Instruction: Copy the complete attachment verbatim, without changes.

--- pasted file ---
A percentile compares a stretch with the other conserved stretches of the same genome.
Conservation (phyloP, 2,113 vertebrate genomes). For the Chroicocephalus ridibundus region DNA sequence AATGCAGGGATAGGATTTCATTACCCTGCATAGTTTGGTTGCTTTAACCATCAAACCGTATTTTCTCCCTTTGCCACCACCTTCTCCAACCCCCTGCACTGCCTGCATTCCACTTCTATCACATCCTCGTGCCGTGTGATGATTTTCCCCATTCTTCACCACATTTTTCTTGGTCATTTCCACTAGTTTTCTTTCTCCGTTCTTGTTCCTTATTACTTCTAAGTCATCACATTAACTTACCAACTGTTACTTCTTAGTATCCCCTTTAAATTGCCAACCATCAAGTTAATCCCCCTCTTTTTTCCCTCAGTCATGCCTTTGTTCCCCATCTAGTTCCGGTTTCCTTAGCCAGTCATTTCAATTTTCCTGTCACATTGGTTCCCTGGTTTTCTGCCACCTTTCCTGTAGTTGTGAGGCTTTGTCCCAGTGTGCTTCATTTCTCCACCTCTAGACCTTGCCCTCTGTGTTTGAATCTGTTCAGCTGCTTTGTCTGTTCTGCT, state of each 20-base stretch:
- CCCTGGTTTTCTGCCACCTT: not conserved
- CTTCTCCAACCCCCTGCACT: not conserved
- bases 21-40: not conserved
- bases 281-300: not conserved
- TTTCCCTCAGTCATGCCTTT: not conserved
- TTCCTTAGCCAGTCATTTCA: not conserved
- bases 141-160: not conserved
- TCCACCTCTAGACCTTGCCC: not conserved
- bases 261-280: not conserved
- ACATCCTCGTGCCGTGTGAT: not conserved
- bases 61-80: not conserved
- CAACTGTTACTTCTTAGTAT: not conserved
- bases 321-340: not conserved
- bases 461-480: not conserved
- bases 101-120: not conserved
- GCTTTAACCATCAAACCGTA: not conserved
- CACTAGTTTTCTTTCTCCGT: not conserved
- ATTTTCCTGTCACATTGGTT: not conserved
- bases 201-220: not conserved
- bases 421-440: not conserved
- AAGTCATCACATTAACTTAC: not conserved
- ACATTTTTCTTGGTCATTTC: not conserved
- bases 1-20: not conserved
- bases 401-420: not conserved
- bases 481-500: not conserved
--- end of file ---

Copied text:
A percentile compares a stretch with the other conserved stretches of the same genome.
Conservation (phyloP, 2,113 vertebrate genomes). For the Chroicocephalus ridibundus region DNA sequence AATGCAGGGATAGGATTTCATTACCCTGCATAGTTTGGTTGCTTTAACCATCAAACCGTATTTTCTCCCTTTGCCACCACCTTCTCCAACCCCCTGCACTGCCTGCATTCCACTTCTATCACATCCTCGTGCCGTGTGATGATTTTCCCCATTCTTCACCACATTTTTCTTGGTCATTTCCACTAGTTTTCTTTCTCCGTTCTTGTTCCTTATTACTTCTAAGTCATCACATTAACTTACCAACTGTTACTTCTTAGTATCCCCTTTAAATTGCCAACCATCAAGTTAATCCCCCTCTTTTTTCCCTCAGTCATGCCTTTGTTCCCCATCTAGTTCCGGTTTCCTTAGCCAGTCATTTCAATTTTCCTGTCACATTGGTTCCCTGGTTTTCTGCCACCTTTCCTGTAGTTGTGAGGCTTTGTCCCAGTGTGCTTCATTTCTCCACCTCTAGACCTTGCCCTCTGTGTTTGAATCTGTTCAGCTGCTTTGTCTGTTCTGCT, state of each 20-base stretch:
- CCCTGGTTTTCTGCCACCTT: not conserved
- CTTCTCCAACCCCCTGCACT: not conserved
- bases 21-40: not conserved
- bases 281-300: not conserved
- TTTCCCTCAGTCATGCCTTT: not conserved
- TTCCTTAGCCAGTCATTTCA: not conserved
- bases 141-160: not conserved
- TCCACCTCTAGACCTTGCCC: not conserved
- bases 261-280: not conserved
- ACATCCTCGTGCCGTGTGAT: not conserved
- bases 61-80: not conserved
- CAACTGTTACTTCTTAGTAT: not conserved
- bases 321-340: not conserved
- bases 461-480: not conserved
- bases 101-120: not conserved
- GCTTTAACCATCAAACCGTA: not conserved
- CACTAGTTTTCTTTCTCCGT: not conserved
- ATTTTCCTGTCACATTGGTT: not conserved
- bases 201-220: not conserved
- bases 421-440: not conserved
- AAGTCATCACATTAACTTAC: not conserved
- ACATTTTTCTTGGTCATTTC: not conserved
- bases 1-20: not conserved
- bases 401-420: not conserved
- bases 481-500: not conserved